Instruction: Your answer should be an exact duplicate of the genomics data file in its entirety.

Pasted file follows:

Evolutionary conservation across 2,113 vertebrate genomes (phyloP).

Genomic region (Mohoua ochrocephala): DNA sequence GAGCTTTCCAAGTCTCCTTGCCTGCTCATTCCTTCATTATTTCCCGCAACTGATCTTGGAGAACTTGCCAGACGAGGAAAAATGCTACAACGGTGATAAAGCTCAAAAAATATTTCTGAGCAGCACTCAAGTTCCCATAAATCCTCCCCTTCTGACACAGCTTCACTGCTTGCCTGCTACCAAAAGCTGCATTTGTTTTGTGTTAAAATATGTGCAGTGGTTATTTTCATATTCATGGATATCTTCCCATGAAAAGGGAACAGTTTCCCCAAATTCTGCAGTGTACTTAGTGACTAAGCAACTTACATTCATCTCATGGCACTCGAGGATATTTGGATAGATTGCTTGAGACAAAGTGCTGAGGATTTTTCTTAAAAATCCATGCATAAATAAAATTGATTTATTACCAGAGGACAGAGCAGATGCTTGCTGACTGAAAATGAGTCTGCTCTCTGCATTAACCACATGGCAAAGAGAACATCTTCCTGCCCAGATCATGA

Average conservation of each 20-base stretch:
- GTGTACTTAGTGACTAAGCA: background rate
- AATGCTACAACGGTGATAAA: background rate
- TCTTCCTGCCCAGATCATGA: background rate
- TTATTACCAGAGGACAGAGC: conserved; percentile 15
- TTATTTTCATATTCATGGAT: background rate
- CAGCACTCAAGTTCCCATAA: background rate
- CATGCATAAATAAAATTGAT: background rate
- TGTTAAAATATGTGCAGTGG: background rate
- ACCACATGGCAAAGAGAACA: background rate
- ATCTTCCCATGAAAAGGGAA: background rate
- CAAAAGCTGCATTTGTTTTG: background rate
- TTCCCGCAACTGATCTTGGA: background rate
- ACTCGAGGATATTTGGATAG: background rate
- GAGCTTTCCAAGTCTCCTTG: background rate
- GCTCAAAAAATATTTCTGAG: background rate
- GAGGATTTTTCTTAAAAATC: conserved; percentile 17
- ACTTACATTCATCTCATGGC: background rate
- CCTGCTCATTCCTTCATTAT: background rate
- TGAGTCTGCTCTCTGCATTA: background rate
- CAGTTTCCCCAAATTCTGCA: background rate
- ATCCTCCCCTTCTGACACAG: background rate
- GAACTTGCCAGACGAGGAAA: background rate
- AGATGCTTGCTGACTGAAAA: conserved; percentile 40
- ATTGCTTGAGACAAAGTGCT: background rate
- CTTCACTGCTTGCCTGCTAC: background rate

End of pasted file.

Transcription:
Evolutionary conservation across 2,113 vertebrate genomes (phyloP).

Genomic region (Mohoua ochrocephala): DNA sequence GAGCTTTCCAAGTCTCCTTGCCTGCTCATTCCTTCATTATTTCCCGCAACTGATCTTGGAGAACTTGCCAGACGAGGAAAAATGCTACAACGGTGATAAAGCTCAAAAAATATTTCTGAGCAGCACTCAAGTTCCCATAAATCCTCCCCTTCTGACACAGCTTCACTGCTTGCCTGCTACCAAAAGCTGCATTTGTTTTGTGTTAAAATATGTGCAGTGGTTATTTTCATATTCATGGATATCTTCCCATGAAAAGGGAACAGTTTCCCCAAATTCTGCAGTGTACTTAGTGACTAAGCAACTTACATTCATCTCATGGCACTCGAGGATATTTGGATAGATTGCTTGAGACAAAGTGCTGAGGATTTTTCTTAAAAATCCATGCATAAATAAAATTGATTTATTACCAGAGGACAGAGCAGATGCTTGCTGACTGAAAATGAGTCTGCTCTCTGCATTAACCACATGGCAAAGAGAACATCTTCCTGCCCAGATCATGA

Average conservation of each 20-base stretch:
- GTGTACTTAGTGACTAAGCA: background rate
- AATGCTACAACGGTGATAAA: background rate
- TCTTCCTGCCCAGATCATGA: background rate
- TTATTACCAGAGGACAGAGC: conserved; percentile 15
- TTATTTTCATATTCATGGAT: background rate
- CAGCACTCAAGTTCCCATAA: background rate
- CATGCATAAATAAAATTGAT: background rate
- TGTTAAAATATGTGCAGTGG: background rate
- ACCACATGGCAAAGAGAACA: background rate
- ATCTTCCCATGAAAAGGGAA: background rate
- CAAAAGCTGCATTTGTTTTG: background rate
- TTCCCGCAACTGATCTTGGA: background rate
- ACTCGAGGATATTTGGATAG: background rate
- GAGCTTTCCAAGTCTCCTTG: background rate
- GCTCAAAAAATATTTCTGAG: background rate
- GAGGATTTTTCTTAAAAATC: conserved; percentile 17
- ACTTACATTCATCTCATGGC: background rate
- CCTGCTCATTCCTTCATTAT: background rate
- TGAGTCTGCTCTCTGCATTA: background rate
- CAGTTTCCCCAAATTCTGCA: background rate
- ATCCTCCCCTTCTGACACAG: background rate
- GAACTTGCCAGACGAGGAAA: background rate
- AGATGCTTGCTGACTGAAAA: conserved; percentile 40
- ATTGCTTGAGACAAAGTGCT: background rate
- CTTCACTGCTTGCCTGCTAC: background rate